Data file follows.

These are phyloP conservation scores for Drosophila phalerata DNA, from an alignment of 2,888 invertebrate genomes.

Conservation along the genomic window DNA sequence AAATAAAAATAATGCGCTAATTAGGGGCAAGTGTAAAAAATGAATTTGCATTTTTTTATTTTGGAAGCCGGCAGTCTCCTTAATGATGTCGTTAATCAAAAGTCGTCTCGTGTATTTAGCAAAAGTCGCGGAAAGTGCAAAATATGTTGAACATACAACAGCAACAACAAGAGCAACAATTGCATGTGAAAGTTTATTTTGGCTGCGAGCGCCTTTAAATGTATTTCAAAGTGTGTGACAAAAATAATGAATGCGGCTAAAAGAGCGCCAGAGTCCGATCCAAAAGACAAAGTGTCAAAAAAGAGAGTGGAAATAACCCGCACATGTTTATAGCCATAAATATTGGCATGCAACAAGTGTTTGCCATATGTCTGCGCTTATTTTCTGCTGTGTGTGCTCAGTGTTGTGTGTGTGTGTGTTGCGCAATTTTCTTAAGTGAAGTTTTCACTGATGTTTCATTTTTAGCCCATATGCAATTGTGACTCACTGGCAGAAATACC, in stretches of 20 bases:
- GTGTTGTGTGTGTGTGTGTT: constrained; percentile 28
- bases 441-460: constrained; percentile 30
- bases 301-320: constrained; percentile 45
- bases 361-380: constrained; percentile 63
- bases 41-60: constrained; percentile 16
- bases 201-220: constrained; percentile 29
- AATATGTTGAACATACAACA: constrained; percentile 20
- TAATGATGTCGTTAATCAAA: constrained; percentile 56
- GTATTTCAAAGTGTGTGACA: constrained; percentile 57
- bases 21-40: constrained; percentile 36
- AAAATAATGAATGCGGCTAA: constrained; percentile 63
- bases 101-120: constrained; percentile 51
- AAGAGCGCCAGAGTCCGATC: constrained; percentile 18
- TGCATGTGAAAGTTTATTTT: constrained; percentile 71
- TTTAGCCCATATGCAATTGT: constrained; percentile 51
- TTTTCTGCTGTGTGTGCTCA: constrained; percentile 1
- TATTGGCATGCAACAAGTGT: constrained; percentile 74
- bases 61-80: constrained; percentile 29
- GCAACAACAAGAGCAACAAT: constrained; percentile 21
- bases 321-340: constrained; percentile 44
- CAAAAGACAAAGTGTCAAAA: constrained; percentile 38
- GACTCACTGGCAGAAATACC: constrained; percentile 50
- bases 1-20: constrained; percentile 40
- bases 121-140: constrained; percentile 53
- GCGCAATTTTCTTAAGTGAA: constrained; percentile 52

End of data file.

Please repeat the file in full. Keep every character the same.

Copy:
These are phyloP conservation scores for Drosophila phalerata DNA, from an alignment of 2,888 invertebrate genomes.

Conservation along the genomic window DNA sequence AAATAAAAATAATGCGCTAATTAGGGGCAAGTGTAAAAAATGAATTTGCATTTTTTTATTTTGGAAGCCGGCAGTCTCCTTAATGATGTCGTTAATCAAAAGTCGTCTCGTGTATTTAGCAAAAGTCGCGGAAAGTGCAAAATATGTTGAACATACAACAGCAACAACAAGAGCAACAATTGCATGTGAAAGTTTATTTTGGCTGCGAGCGCCTTTAAATGTATTTCAAAGTGTGTGACAAAAATAATGAATGCGGCTAAAAGAGCGCCAGAGTCCGATCCAAAAGACAAAGTGTCAAAAAAGAGAGTGGAAATAACCCGCACATGTTTATAGCCATAAATATTGGCATGCAACAAGTGTTTGCCATATGTCTGCGCTTATTTTCTGCTGTGTGTGCTCAGTGTTGTGTGTGTGTGTGTTGCGCAATTTTCTTAAGTGAAGTTTTCACTGATGTTTCATTTTTAGCCCATATGCAATTGTGACTCACTGGCAGAAATACC, in stretches of 20 bases:
- GTGTTGTGTGTGTGTGTGTT: constrained; percentile 28
- bases 441-460: constrained; percentile 30
- bases 301-320: constrained; percentile 45
- bases 361-380: constrained; percentile 63
- bases 41-60: constrained; percentile 16
- bases 201-220: constrained; percentile 29
- AATATGTTGAACATACAACA: constrained; percentile 20
- TAATGATGTCGTTAATCAAA: constrained; percentile 56
- GTATTTCAAAGTGTGTGACA: constrained; percentile 57
- bases 21-40: constrained; percentile 36
- AAAATAATGAATGCGGCTAA: constrained; percentile 63
- bases 101-120: constrained; percentile 51
- AAGAGCGCCAGAGTCCGATC: constrained; percentile 18
- TGCATGTGAAAGTTTATTTT: constrained; percentile 71
- TTTAGCCCATATGCAATTGT: constrained; percentile 51
- TTTTCTGCTGTGTGTGCTCA: constrained; percentile 1
- TATTGGCATGCAACAAGTGT: constrained; percentile 74
- bases 61-80: constrained; percentile 29
- GCAACAACAAGAGCAACAAT: constrained; percentile 21
- bases 321-340: constrained; percentile 44
- CAAAAGACAAAGTGTCAAAA: constrained; percentile 38
- GACTCACTGGCAGAAATACC: constrained; percentile 50
- bases 1-20: constrained; percentile 40
- bases 121-140: constrained; percentile 53
- GCGCAATTTTCTTAAGTGAA: constrained; percentile 52